You are right to mention, of course, that a traditional part of the Lenten season is to reflect upon our sin and strive for fresh repentance. But I would hate for that to be where our focus stops. Surely, as in all spiritual exercises, our true end and goal is intimacy with God. Sin is not an end upon which we ought ever to focus exclusively, but only a road-stop on the way to life in God. It seems to me that we’ve got to keep that in mind as we reflect and pray these next six weeks. It can help in this to put special emphasis on things like the fruit of the Spirit. We are as much mired in sinfulness as we are deficient in Godliness, are we not? So if you’re going to meditate on an area of sin, then I would advise marrying that meditation to a similar area of Godliness. Our meditations, then, will have teeth, because we’ll have something positive to aim for.

It’s of note to me that you bring up Gluttony. On one point I have to disagree with you, because I don’t think it’s accurate that Gluttony is the sin which fasting most addresses. Gluttony is less about food, explicitly, than it is about pleasure. After all, I can fast for a day then break my fast on the next day by eating extravagantly. To make the most spiritual benefit from a fast, there’s an extra step that must be taken. That extra step, in turn, applies to all our sins. Of course, fasting is linked most commonly to food, and fasting from food is the simplest and easiest way to fast. It is also the way our Lord fasted, so that’s something keep especially in mind. But deeper than this, and for whatever reason, physical hunger has the capacity to awaken our awareness of not only our dependence upon God, but also our innate sinfulness. You’ve experienced, no doubt, the peckishness and inattentiveness that comes from a long time between meals. You can easily lose your temper, or not give proper focus to a task at hand. It has the effect of showing us just how contingent we are—if I don’t get my regular meals, I suddenly turn into a monster! But a simple act of self-denial has such remarkable power to not only illuminate my dependencies, but to show me what kind of a person I become when my presumed comforts are removed. In a word—a bad one! This drives me to pray, and seek the Lord, and to strive for His transforming power to work in these ugly, exposed flaws which simple hunger have revealed. In this way, fasting offers us special insight into our sin—and not merely the sins of food.

That’s not to suggest that Gluttony is a sin which doesn’t require redress—far from it! Gluttony is one of the most widespread yet unacknowledged sins of our time—a pet sin, a favorite sin, especially in its clearest forms. We take pride in overeating, and occasionally in being full of food and drink we do this to the expense of those who hunger and thirst. With our food, we have the capacity to violate righteousness, and this is a frightening prospect. What gluttony truly impinges on, however, is pleasure. I am no longer enjoying the bite I’m chewing because I am hasting to stuff my mouth with the next bite. I am no longer enjoying the meal I’ve eaten because the quantity which now fills my stomach has created pain. I am not enjoying the food in front of me because it isn’t as rich as what I would like to be eating. In the grip of Gluttony, I lose my capacity for the enjoyment of simple things. I wonder even if the phenomenon of photographing food is an indirect expression of gluttony—the artificial extension of pleasure, the pleasure at showing other people what I’m eating.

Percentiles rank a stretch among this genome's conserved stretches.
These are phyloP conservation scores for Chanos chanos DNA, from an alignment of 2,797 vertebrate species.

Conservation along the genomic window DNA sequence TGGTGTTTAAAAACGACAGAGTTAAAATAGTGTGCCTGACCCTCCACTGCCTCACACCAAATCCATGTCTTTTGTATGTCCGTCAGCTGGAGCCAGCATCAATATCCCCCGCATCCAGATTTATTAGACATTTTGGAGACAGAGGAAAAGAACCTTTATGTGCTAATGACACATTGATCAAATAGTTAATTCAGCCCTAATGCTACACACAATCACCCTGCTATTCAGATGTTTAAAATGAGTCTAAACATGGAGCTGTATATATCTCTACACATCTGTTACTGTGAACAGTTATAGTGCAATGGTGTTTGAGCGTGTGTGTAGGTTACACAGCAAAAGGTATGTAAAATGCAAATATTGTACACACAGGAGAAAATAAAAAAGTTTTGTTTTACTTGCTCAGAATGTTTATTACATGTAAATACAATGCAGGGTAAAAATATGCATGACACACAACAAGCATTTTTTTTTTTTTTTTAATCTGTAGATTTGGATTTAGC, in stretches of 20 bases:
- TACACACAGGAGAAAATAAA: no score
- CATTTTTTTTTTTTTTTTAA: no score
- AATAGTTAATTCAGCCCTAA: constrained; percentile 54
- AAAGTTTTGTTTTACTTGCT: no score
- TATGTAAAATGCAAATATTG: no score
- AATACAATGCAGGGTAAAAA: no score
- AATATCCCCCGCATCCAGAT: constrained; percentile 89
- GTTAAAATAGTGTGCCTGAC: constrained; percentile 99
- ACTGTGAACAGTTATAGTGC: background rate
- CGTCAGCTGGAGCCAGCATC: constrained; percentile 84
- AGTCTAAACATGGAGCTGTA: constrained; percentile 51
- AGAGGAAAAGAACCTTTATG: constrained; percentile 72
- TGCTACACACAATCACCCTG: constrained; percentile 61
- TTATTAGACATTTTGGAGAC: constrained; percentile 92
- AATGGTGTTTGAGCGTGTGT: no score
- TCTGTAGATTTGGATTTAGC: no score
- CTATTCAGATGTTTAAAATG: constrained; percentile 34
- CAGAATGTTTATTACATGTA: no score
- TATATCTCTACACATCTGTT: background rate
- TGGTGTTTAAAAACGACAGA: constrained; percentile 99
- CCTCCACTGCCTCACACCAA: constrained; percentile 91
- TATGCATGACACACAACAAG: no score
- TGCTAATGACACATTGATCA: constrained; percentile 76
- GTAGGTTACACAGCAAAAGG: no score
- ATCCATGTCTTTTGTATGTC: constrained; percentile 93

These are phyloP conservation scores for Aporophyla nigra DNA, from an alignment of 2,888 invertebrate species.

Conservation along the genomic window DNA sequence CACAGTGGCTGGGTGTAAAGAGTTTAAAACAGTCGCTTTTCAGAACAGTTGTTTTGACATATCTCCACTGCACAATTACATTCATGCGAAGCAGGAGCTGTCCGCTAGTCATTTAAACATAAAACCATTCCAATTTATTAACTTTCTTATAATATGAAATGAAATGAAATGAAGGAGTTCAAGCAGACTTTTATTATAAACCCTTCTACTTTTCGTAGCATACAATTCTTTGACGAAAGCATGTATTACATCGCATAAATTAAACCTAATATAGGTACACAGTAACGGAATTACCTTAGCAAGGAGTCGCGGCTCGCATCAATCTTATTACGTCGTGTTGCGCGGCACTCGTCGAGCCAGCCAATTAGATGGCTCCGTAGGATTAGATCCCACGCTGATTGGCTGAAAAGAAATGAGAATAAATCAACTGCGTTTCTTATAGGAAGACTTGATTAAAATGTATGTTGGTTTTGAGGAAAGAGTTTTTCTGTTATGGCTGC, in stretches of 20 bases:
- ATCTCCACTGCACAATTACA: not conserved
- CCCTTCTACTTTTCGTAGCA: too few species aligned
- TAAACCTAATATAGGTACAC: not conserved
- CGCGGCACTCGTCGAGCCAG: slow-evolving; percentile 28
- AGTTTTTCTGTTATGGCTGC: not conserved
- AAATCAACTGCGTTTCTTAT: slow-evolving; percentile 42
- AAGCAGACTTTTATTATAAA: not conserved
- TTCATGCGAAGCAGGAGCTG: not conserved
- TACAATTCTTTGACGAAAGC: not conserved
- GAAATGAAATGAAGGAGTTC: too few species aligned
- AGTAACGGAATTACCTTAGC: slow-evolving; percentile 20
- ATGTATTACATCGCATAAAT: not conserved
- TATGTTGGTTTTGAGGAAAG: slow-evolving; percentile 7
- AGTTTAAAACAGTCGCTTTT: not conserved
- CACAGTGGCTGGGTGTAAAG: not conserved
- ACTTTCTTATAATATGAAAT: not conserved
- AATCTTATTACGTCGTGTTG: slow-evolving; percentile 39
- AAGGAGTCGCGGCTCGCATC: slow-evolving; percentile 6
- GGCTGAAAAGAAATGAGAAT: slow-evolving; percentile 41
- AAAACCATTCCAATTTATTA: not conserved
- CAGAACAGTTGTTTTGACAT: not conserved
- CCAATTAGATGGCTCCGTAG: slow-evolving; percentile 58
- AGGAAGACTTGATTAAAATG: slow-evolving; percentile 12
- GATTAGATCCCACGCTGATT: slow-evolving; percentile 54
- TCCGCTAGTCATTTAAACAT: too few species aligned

The deception of Gluttony is that, while I think I am consuming, in reality some other thing is consuming me. I am not enjoying a single episode of a show, I am watching all of them at once. I am not enjoying dessert in proportion, I am eating the whole cake. I am not enjoying the business of holding hands with my beloved, I am eager to drive forward into the marriage bed. I am not present with the person in the room, I am striving for presence with something called “the world” through access to the internet. I wonder, come to think of it, if our common usage of the internet is not the clearest expression of Gluttony we have. In all of these ways, by demanding the consumption of increasing pleasures, Gluttony eats at joy.

We have both agreed previously that pleasure is a marvelous gift from God. It is one of the ways that He calls people to Himself, a harbinger of those “pleasures forevermore” that we will discover in His presence one day. God is liberal with these pleasures, and manifold in their design. But Gluttony flattens this cornucopia of pleasures to one alone—my personal satisfaction in this present moment. We see less because we only wish to see what will make us full to our specifications. Contentment, it seems to me, is the virtue most attuned to Gluttony. That we would know when to say “enough.” That we would practice presence with our pleasures—whether it be a bite of food, or a walk on the beach, the holding of a hand, or the person in the room; that in each and every experience of pleasure we would offer a prayer of thanksgiving to the Lord who gives them out so liberally.

May your fasting be enriched this season, James, and may we each, in our hunger, hunger most for our common Lord!

Blessings,

Jeremy Rios